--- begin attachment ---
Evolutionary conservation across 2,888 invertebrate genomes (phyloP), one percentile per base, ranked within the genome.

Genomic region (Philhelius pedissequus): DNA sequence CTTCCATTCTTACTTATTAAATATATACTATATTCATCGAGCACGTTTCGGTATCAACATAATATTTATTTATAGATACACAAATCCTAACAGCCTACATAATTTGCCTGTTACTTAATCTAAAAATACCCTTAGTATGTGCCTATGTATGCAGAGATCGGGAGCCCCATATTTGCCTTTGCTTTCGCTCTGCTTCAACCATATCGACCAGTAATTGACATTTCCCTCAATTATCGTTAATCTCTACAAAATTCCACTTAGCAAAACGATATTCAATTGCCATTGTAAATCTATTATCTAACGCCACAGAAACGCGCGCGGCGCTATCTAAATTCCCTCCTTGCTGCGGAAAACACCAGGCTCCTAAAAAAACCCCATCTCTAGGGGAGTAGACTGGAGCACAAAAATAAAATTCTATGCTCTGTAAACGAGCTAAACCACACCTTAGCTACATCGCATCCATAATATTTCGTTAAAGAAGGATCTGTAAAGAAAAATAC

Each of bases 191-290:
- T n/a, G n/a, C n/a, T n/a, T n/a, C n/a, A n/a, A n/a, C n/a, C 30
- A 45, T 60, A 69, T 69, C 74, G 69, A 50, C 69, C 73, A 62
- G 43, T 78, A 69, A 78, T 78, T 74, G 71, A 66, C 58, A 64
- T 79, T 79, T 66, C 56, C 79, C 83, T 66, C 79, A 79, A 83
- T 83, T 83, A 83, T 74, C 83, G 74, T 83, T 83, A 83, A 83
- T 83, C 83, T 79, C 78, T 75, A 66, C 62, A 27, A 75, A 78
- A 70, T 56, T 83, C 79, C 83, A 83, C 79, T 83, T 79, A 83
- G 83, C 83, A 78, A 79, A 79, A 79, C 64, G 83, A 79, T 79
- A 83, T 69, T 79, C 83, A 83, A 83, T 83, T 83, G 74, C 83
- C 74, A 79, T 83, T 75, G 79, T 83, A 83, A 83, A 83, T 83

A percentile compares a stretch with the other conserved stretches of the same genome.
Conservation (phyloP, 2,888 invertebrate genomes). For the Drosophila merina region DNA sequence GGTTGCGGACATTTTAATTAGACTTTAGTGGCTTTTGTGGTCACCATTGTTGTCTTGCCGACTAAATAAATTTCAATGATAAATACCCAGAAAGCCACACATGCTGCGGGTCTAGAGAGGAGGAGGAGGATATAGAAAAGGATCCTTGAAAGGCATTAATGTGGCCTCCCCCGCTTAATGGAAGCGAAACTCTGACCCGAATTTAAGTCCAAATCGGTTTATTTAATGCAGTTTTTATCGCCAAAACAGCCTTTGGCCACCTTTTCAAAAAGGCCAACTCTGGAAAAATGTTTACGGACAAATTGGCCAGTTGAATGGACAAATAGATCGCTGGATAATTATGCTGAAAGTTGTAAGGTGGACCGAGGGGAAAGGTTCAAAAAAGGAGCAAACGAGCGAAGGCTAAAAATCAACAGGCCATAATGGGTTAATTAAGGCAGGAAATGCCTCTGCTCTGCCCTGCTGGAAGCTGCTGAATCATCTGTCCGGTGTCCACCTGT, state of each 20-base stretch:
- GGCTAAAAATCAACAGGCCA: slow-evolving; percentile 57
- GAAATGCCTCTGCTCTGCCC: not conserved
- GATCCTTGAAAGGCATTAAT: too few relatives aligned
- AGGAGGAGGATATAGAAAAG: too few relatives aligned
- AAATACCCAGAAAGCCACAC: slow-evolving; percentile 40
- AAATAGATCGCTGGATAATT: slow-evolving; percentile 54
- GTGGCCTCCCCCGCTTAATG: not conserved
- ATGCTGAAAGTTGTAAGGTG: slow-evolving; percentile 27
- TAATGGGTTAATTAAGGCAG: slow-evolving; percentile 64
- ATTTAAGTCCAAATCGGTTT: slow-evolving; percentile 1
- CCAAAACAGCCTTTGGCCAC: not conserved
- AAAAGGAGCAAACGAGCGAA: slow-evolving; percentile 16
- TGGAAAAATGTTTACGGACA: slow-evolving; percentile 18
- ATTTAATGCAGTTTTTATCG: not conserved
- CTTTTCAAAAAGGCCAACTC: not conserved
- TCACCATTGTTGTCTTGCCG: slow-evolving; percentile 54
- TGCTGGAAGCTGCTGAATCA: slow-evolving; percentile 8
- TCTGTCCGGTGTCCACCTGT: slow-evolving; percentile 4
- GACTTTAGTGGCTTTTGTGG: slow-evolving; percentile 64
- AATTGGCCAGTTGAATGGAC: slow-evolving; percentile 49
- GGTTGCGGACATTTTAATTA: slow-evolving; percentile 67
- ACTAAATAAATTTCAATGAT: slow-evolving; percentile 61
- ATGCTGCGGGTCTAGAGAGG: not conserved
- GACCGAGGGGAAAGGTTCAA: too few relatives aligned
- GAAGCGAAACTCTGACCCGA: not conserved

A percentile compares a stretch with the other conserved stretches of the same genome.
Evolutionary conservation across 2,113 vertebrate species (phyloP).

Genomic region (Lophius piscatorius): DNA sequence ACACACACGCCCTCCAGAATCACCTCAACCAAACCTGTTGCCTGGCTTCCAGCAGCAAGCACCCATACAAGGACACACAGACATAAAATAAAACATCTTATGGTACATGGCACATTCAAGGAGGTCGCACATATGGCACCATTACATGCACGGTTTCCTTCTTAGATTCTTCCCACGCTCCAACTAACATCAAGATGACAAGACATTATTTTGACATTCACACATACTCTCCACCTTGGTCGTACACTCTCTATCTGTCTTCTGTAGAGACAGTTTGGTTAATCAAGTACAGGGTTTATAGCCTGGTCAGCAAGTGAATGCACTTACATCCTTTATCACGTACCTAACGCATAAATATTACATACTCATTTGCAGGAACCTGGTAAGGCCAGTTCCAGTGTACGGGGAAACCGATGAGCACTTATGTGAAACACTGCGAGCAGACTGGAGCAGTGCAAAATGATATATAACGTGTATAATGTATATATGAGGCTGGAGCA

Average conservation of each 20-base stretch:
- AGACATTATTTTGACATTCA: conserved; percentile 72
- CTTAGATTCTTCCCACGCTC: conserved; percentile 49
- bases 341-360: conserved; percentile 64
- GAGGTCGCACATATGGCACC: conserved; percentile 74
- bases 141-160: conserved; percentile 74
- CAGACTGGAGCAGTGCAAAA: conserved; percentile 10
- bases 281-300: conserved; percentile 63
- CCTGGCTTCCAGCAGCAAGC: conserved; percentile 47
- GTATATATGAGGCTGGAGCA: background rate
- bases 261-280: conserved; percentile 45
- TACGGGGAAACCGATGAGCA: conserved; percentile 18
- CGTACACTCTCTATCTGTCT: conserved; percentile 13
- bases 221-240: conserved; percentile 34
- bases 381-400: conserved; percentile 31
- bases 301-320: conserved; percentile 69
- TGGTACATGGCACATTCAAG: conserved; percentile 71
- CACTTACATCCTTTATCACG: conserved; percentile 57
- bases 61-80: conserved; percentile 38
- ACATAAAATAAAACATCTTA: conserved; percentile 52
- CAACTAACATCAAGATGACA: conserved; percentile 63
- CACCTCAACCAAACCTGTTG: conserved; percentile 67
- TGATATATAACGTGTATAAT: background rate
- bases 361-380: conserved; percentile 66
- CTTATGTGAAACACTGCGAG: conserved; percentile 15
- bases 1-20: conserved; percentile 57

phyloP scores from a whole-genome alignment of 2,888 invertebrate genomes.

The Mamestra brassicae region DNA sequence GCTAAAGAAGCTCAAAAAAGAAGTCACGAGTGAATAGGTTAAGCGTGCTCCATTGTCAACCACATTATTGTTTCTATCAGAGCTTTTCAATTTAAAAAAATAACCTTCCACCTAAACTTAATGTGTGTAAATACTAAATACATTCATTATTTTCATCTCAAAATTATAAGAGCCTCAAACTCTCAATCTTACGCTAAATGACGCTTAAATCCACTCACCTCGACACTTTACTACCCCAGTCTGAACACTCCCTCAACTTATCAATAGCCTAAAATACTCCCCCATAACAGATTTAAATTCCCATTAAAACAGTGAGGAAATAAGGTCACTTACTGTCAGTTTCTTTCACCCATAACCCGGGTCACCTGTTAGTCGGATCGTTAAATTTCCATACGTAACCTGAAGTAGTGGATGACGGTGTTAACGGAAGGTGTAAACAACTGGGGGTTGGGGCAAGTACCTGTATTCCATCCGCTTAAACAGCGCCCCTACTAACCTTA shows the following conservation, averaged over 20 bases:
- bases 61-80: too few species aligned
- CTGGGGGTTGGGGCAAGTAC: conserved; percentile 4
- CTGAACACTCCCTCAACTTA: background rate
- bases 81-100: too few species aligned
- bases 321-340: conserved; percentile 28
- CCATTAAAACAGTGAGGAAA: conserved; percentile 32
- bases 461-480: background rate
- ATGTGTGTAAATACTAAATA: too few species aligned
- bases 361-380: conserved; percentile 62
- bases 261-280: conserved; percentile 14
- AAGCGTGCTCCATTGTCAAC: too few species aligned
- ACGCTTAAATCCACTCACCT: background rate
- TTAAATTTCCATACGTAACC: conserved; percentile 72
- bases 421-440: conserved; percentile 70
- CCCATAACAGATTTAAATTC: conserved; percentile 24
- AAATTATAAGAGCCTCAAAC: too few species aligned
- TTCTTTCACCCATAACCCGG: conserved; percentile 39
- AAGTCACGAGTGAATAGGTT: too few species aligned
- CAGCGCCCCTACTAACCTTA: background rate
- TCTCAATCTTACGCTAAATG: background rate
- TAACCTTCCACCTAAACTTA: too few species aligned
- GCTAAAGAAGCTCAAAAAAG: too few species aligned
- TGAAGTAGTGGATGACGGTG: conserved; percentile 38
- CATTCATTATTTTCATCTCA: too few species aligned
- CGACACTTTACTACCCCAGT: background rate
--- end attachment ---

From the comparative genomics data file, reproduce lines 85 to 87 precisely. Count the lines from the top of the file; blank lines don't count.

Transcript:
- bases 421-440: conserved; percentile 70
- CCCATAACAGATTTAAATTC: conserved; percentile 24
- AAATTATAAGAGCCTCAAAC: too few species aligned